Date of Award
Doctor of Philosophy (PhD)
Counseling & Human Services
Counselor Education and Supervision
Danica G. Hays
Tammi M. Milliken
Residential mental health treatment for children as an intervention for children is increasing, potentially affecting the relationship within families. The purpose of this study was to examine the parental perspectives of the associations between the parent-child relationship and children's residential mental health treatment. This study explored parental perspectives of specific aspects of the parent-child relationship: parental support, satisfaction with parenting, parental involvement, communication, and limit setting-and the association between these aspects and the child's residential mental health treatment. Paired samples t-tests were conducted; resulting in statistically significant changes on all scales measured, with varying effect sizes. Results indicated parents perceived significantly less discord in the parent-child relationship and significantly greater levels of support, satisfaction with parenting, involvement, positive communication, and limit setting in the parent-child relationship after the child participated in treatment, as compared to before the child participated in treatment. Further, the lived experience of a parent having a child participating in residential mental health treatment was investigated through a focus group interview. The themes that emerged from the data were: Parental Involvement, Help for the Family, and Help for the Child.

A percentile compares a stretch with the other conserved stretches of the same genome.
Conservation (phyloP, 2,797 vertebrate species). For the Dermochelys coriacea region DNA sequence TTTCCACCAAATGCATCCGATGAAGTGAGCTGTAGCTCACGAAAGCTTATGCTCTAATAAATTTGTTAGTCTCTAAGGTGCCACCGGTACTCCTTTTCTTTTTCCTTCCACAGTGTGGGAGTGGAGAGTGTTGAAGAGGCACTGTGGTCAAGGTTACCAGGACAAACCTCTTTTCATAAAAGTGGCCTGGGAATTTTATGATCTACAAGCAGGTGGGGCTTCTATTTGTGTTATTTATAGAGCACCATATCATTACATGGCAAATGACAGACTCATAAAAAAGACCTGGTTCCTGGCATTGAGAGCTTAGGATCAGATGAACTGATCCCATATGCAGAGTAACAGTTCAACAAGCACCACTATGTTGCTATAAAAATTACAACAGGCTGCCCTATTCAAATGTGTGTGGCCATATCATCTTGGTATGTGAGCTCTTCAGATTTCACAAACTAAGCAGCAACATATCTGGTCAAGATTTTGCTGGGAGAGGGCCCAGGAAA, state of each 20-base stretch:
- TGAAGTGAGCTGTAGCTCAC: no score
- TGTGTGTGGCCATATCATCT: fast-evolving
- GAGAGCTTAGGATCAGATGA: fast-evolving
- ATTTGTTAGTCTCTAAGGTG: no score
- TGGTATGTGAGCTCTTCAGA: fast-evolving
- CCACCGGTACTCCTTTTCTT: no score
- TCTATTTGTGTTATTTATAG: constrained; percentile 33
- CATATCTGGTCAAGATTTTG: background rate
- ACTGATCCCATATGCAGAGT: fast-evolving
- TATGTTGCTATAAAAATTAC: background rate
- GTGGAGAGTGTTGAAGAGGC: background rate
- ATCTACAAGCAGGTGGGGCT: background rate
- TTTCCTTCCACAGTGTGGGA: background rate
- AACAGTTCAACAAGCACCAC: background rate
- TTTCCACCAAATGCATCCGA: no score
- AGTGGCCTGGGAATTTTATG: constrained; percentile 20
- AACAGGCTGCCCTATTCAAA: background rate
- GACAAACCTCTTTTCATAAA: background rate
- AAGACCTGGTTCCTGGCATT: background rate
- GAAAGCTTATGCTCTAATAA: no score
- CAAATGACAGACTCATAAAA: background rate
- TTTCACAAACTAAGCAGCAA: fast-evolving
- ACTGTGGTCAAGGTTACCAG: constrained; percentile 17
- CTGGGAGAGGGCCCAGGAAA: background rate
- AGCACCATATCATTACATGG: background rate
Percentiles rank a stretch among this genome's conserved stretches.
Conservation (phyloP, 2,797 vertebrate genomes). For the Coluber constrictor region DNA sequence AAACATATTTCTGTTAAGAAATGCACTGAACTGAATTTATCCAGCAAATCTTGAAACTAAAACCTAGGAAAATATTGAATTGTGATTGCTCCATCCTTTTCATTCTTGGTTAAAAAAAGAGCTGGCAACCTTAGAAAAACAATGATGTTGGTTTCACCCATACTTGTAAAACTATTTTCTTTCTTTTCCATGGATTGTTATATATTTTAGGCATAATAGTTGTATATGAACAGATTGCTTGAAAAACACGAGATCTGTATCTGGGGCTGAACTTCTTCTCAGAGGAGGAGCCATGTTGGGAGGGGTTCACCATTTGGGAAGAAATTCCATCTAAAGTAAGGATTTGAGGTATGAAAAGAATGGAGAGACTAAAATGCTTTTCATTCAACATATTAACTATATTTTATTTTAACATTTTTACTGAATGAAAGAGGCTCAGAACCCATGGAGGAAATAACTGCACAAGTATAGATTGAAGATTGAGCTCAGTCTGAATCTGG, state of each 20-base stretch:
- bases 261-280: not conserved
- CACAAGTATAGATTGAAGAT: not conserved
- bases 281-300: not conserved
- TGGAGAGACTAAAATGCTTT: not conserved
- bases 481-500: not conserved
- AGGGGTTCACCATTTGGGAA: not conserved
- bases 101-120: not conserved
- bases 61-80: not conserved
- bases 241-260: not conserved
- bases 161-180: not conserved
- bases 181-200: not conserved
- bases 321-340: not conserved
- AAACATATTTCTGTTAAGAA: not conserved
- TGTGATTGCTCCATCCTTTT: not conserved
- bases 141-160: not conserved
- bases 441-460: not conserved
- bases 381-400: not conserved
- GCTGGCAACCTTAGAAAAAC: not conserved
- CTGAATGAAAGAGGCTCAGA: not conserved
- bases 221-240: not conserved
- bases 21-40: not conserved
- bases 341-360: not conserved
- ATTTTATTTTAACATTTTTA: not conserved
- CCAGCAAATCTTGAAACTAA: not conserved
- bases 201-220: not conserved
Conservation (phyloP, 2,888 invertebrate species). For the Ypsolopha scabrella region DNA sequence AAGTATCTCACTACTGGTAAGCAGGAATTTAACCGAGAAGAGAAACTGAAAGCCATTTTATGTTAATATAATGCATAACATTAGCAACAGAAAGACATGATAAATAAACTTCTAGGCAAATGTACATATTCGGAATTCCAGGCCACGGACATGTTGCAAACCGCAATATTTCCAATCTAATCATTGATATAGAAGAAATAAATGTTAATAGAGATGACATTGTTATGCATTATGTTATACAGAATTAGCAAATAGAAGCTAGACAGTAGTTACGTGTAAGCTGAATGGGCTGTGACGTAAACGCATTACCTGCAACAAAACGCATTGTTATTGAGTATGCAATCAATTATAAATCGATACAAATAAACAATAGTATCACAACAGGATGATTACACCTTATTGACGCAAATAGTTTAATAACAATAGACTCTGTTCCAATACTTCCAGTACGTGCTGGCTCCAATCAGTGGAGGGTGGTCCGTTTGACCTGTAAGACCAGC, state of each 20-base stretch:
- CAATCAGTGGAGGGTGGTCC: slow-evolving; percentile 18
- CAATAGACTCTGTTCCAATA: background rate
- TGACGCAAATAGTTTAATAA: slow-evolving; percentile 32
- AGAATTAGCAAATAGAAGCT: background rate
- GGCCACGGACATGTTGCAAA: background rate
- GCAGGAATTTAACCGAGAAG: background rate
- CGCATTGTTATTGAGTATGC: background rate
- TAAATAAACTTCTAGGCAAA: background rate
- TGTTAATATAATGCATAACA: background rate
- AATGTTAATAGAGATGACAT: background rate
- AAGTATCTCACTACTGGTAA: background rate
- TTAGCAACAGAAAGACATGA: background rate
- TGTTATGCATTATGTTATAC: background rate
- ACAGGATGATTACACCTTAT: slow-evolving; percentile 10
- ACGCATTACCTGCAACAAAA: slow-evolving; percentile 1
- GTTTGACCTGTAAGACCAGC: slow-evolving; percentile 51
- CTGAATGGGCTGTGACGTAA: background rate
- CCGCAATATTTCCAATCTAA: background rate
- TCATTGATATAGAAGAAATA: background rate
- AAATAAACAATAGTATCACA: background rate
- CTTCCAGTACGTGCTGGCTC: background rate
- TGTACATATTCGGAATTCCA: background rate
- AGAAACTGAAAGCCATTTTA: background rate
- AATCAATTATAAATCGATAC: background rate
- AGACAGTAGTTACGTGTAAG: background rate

Preston, Susanne E..
"The Association Between Parental Perceptions of Children's Residential Mental Health Treatment and the Parent-Child Relationship"
(2010). Doctor of Philosophy (PhD), Dissertation, Counseling & Human Services, Old Dominion University, DOI: 10.25777/g2ax-ag36